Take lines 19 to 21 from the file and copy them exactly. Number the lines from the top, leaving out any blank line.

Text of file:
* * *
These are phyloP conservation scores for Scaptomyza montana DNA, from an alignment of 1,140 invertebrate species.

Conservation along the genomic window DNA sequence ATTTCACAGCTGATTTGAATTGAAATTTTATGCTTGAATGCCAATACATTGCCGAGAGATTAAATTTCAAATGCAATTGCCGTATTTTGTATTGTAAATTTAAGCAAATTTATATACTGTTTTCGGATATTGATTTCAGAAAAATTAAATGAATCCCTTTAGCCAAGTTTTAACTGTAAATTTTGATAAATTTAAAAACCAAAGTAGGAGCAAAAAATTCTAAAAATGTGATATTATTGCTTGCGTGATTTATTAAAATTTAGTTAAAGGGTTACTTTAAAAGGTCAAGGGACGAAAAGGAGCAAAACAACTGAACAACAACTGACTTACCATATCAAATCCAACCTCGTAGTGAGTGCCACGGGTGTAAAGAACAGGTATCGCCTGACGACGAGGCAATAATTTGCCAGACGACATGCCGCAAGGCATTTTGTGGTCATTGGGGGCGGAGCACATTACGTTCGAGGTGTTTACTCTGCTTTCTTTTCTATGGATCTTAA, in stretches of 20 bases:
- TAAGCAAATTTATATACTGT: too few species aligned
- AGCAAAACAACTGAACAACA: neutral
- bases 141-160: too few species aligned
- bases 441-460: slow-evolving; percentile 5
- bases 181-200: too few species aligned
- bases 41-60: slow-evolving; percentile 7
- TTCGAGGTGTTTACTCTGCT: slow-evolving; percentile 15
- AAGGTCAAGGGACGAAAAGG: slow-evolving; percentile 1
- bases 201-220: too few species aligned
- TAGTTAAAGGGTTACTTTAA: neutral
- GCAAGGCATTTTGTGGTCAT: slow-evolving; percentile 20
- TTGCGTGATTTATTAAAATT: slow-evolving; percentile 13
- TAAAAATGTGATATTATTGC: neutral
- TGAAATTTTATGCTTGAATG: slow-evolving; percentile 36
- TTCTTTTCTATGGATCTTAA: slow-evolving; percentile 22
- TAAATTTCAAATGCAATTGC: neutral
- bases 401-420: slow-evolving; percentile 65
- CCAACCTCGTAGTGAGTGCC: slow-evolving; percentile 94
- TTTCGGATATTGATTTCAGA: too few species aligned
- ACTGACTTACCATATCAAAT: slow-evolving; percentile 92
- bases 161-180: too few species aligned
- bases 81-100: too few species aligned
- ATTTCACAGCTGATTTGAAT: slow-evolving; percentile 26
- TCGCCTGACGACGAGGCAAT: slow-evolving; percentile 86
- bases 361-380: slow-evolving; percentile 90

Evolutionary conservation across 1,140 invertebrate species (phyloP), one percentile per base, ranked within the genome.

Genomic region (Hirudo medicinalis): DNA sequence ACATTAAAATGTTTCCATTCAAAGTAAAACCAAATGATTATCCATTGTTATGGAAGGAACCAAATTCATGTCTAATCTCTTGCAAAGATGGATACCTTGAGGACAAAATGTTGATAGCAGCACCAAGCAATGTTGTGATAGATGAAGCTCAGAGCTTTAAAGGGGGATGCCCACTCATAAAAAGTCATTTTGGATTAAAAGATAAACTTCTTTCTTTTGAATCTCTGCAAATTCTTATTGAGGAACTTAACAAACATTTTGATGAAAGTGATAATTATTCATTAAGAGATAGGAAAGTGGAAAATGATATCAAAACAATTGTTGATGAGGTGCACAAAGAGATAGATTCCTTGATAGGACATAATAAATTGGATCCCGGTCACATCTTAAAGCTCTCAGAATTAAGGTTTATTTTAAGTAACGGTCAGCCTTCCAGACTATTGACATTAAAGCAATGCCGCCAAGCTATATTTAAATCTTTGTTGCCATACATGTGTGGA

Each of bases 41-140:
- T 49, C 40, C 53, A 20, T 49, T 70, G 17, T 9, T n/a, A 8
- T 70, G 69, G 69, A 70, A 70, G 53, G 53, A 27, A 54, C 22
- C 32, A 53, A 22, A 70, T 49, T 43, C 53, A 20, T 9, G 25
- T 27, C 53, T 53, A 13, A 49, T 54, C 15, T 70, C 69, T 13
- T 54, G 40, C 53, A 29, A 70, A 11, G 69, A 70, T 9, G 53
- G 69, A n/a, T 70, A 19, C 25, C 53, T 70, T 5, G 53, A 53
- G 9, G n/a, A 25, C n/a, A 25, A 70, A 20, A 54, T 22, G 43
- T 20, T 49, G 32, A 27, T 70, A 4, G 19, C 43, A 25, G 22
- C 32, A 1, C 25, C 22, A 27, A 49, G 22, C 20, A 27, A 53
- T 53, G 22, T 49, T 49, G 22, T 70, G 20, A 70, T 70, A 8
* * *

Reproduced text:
- bases 401-420: slow-evolving; percentile 65
- CCAACCTCGTAGTGAGTGCC: slow-evolving; percentile 94
- TTTCGGATATTGATTTCAGA: too few species aligned